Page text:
“ We do not suppose that the Statute of Limitations in termos ' applies to the case, but it is no less obligatory upon a Court of “ Equity than upon a Court of Law, and it is considered as the " rule of decision in relation as well to equitable as legal rights. “Io reference to the latter, a Court of Equity decides in obedi
ence to the Statute, and in reference to the former, it copforms "to the Statute by acting upon its principles, according to the rule
equitas sequitiré legem.” (Per Boyle, Ch. J., delivering the Opinion of the Court,) Lytle & Al. vs. Rowton, 1 Marsh. Rep. (Ky.) 519.
The following are decisions either upon local or special Acts of Limitations of the several states, as distinguished from the general Acts of Limitatious; or upon some peculiar provisions of their general Acts of Limitations,
CONNECTICUT. Twelve months in the Statute of Limitations are Calendar months. Clark vs. Ely, 2 Root's Rep. 380.
An agreement not reduced to writing is barred by the Statute of Limitations after three years, unless there has been an admission of it by the defendant within that time. Bunnel vs. Taintor's Admr. 4 Conn. Rep. 568.
The Statute of Limitations regarding book debts, as it existed before the revision in 1821, as well as since, is applicable, not to the form of action merély, but to the pature of the indebtedness. Therefore where an action of assumpsit was brought in 1822, for services ordinarily charged on book, rendered in 1811, it was held, that the plaintiff was barred of a recovery. Robbins vs. Harvey, 5 Conn. Rep. 335. Ashley vs. Hill, 6 Conn. Rep. 248.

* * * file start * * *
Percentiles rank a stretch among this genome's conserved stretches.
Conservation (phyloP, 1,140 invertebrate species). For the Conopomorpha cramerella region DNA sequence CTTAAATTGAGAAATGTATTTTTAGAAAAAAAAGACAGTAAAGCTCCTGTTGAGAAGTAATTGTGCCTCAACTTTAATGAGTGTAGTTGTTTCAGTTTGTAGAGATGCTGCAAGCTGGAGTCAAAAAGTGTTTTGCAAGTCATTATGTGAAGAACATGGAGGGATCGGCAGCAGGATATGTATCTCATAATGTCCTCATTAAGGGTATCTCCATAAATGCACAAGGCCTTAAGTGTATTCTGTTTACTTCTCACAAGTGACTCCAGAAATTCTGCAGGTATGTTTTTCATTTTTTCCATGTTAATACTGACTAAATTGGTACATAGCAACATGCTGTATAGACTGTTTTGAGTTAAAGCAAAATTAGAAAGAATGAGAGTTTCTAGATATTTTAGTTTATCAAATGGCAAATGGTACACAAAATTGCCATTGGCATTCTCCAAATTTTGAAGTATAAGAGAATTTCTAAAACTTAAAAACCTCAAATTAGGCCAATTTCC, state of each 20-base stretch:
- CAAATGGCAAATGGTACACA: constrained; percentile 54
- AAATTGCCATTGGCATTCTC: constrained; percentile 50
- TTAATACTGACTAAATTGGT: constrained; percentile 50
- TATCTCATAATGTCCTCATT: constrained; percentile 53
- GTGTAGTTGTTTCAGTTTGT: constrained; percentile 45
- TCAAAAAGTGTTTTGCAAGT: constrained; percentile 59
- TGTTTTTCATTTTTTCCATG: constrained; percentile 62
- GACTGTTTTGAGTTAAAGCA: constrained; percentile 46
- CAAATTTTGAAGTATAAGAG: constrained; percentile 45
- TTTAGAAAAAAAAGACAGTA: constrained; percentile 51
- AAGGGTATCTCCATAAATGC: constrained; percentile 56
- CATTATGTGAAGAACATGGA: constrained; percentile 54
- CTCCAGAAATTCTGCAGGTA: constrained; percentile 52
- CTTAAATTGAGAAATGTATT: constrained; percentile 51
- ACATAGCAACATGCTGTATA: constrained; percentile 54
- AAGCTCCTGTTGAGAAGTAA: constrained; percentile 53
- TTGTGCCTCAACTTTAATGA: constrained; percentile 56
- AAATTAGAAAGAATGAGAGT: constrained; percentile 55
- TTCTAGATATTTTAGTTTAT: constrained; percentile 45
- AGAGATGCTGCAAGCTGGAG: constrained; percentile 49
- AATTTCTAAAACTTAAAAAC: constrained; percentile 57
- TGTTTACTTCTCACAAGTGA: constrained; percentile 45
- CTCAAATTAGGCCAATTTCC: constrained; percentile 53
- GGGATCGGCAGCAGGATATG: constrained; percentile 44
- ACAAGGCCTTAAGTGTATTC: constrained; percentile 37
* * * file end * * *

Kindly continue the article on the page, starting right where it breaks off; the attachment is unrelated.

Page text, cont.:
But in an action of Assumpsit, where the declaration contained a count upon an insimul computassent, and the defendant pleaded the Statute of Limitations. Daggett, J. delivering the Opinion of the Court, said ; " The count upon an insimul computas“ sent is the only one, which requires examination. The single
question presented for consideration, is, does the Statute which " limits a recovery, in the action of debt by book to six years, s create a bar to this count ? Assumpsit upon an insimul compu4 tassent, is an action at common law, long established and well « known. When parties account together concerning their mutual
transactions, debts, credits and liabilities, and a balance is aso certained, their accounts assume, to some purposes at least, a “ new shape. The creditor becomes entitled to recover the bal$ ance due to him in an action founded on the fact, that it is ac« knowledged by the debtor on an adjustment of their respective " claims.”—“ The Statute in force before the revision of 1821, in “ the terms of it did not extend to actions on insimul computas“sent ; por do I believe, that it ought to be extended, by con"struction ; especially as by a subsequent enactment now in “force, (Stat. 310. tit. 59. s. 3.) this action of Assumpsit is limsited to six years.”—“I am of opinion that the plea is insuffi"cient; and that judgment be rendered accordingly.” Ashley vs. Hill, 6 Conn. Rep. 246, 248.